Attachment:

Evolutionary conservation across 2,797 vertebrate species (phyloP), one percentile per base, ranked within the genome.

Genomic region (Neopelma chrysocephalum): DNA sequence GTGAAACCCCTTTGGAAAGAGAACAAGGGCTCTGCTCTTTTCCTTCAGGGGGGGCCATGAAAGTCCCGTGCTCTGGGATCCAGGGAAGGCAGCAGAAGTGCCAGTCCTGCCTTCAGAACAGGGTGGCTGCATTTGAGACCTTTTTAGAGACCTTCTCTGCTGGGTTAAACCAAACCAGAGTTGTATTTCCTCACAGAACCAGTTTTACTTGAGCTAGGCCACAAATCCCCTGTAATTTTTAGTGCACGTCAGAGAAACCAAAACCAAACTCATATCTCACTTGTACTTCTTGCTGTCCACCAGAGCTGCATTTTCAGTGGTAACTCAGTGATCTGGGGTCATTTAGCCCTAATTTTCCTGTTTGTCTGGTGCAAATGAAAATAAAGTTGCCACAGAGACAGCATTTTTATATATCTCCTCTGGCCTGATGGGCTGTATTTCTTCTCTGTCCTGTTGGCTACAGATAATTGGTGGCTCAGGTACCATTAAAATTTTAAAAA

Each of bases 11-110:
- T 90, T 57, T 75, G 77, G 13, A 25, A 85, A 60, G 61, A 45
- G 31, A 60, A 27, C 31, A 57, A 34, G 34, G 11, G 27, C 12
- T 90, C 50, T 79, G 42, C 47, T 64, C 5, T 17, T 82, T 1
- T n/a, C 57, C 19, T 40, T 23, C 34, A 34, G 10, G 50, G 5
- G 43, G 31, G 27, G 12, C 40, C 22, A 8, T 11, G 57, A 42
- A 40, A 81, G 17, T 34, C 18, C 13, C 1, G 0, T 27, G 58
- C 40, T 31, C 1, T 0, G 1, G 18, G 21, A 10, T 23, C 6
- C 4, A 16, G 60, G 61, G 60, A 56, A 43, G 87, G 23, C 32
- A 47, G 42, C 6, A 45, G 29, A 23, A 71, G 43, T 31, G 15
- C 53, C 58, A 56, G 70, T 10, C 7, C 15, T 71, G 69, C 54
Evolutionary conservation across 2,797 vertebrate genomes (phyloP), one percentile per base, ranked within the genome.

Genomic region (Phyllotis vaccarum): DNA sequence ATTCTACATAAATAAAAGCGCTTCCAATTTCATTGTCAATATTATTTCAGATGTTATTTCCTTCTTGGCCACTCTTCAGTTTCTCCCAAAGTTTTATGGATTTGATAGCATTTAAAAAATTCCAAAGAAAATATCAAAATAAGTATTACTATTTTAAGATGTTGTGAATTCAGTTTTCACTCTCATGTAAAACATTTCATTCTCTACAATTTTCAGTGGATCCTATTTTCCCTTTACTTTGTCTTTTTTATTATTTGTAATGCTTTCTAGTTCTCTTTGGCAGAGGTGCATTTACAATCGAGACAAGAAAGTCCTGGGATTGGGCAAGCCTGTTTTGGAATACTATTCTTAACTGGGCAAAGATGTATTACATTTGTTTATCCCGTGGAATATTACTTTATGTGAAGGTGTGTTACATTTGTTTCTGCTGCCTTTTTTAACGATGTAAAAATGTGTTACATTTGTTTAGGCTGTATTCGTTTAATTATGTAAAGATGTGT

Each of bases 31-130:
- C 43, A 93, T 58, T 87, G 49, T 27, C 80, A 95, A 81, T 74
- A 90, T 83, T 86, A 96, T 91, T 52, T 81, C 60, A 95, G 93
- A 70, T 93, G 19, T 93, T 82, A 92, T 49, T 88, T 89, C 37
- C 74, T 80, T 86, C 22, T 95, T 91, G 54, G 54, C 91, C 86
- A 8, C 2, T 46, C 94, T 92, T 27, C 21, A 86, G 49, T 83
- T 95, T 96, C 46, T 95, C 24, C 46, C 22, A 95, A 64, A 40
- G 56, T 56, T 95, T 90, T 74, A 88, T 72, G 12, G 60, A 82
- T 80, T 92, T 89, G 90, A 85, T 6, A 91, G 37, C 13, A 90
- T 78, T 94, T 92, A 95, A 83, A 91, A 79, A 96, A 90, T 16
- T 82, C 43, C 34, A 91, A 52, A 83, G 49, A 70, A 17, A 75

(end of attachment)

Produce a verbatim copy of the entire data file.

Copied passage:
Evolutionary conservation across 2,797 vertebrate species (phyloP), one percentile per base, ranked within the genome.

Genomic region (Neopelma chrysocephalum): DNA sequence GTGAAACCCCTTTGGAAAGAGAACAAGGGCTCTGCTCTTTTCCTTCAGGGGGGGCCATGAAAGTCCCGTGCTCTGGGATCCAGGGAAGGCAGCAGAAGTGCCAGTCCTGCCTTCAGAACAGGGTGGCTGCATTTGAGACCTTTTTAGAGACCTTCTCTGCTGGGTTAAACCAAACCAGAGTTGTATTTCCTCACAGAACCAGTTTTACTTGAGCTAGGCCACAAATCCCCTGTAATTTTTAGTGCACGTCAGAGAAACCAAAACCAAACTCATATCTCACTTGTACTTCTTGCTGTCCACCAGAGCTGCATTTTCAGTGGTAACTCAGTGATCTGGGGTCATTTAGCCCTAATTTTCCTGTTTGTCTGGTGCAAATGAAAATAAAGTTGCCACAGAGACAGCATTTTTATATATCTCCTCTGGCCTGATGGGCTGTATTTCTTCTCTGTCCTGTTGGCTACAGATAATTGGTGGCTCAGGTACCATTAAAATTTTAAAAA

Each of bases 11-110:
- T 90, T 57, T 75, G 77, G 13, A 25, A 85, A 60, G 61, A 45
- G 31, A 60, A 27, C 31, A 57, A 34, G 34, G 11, G 27, C 12
- T 90, C 50, T 79, G 42, C 47, T 64, C 5, T 17, T 82, T 1
- T n/a, C 57, C 19, T 40, T 23, C 34, A 34, G 10, G 50, G 5
- G 43, G 31, G 27, G 12, C 40, C 22, A 8, T 11, G 57, A 42
- A 40, A 81, G 17, T 34, C 18, C 13, C 1, G 0, T 27, G 58
- C 40, T 31, C 1, T 0, G 1, G 18, G 21, A 10, T 23, C 6
- C 4, A 16, G 60, G 61, G 60, A 56, A 43, G 87, G 23, C 32
- A 47, G 42, C 6, A 45, G 29, A 23, A 71, G 43, T 31, G 15
- C 53, C 58, A 56, G 70, T 10, C 7, C 15, T 71, G 69, C 54
Evolutionary conservation across 2,797 vertebrate genomes (phyloP), one percentile per base, ranked within the genome.

Genomic region (Phyllotis vaccarum): DNA sequence ATTCTACATAAATAAAAGCGCTTCCAATTTCATTGTCAATATTATTTCAGATGTTATTTCCTTCTTGGCCACTCTTCAGTTTCTCCCAAAGTTTTATGGATTTGATAGCATTTAAAAAATTCCAAAGAAAATATCAAAATAAGTATTACTATTTTAAGATGTTGTGAATTCAGTTTTCACTCTCATGTAAAACATTTCATTCTCTACAATTTTCAGTGGATCCTATTTTCCCTTTACTTTGTCTTTTTTATTATTTGTAATGCTTTCTAGTTCTCTTTGGCAGAGGTGCATTTACAATCGAGACAAGAAAGTCCTGGGATTGGGCAAGCCTGTTTTGGAATACTATTCTTAACTGGGCAAAGATGTATTACATTTGTTTATCCCGTGGAATATTACTTTATGTGAAGGTGTGTTACATTTGTTTCTGCTGCCTTTTTTAACGATGTAAAAATGTGTTACATTTGTTTAGGCTGTATTCGTTTAATTATGTAAAGATGTGT

Each of bases 31-130:
- C 43, A 93, T 58, T 87, G 49, T 27, C 80, A 95, A 81, T 74
- A 90, T 83, T 86, A 96, T 91, T 52, T 81, C 60, A 95, G 93
- A 70, T 93, G 19, T 93, T 82, A 92, T 49, T 88, T 89, C 37
- C 74, T 80, T 86, C 22, T 95, T 91, G 54, G 54, C 91, C 86
- A 8, C 2, T 46, C 94, T 92, T 27, C 21, A 86, G 49, T 83
- T 95, T 96, C 46, T 95, C 24, C 46, C 22, A 95, A 64, A 40
- G 56, T 56, T 95, T 90, T 74, A 88, T 72, G 12, G 60, A 82
- T 80, T 92, T 89, G 90, A 85, T 6, A 91, G 37, C 13, A 90
- T 78, T 94, T 92, A 95, A 83, A 91, A 79, A 96, A 90, T 16
- T 82, C 43, C 34, A 91, A 52, A 83, G 49, A 70, A 17, A 75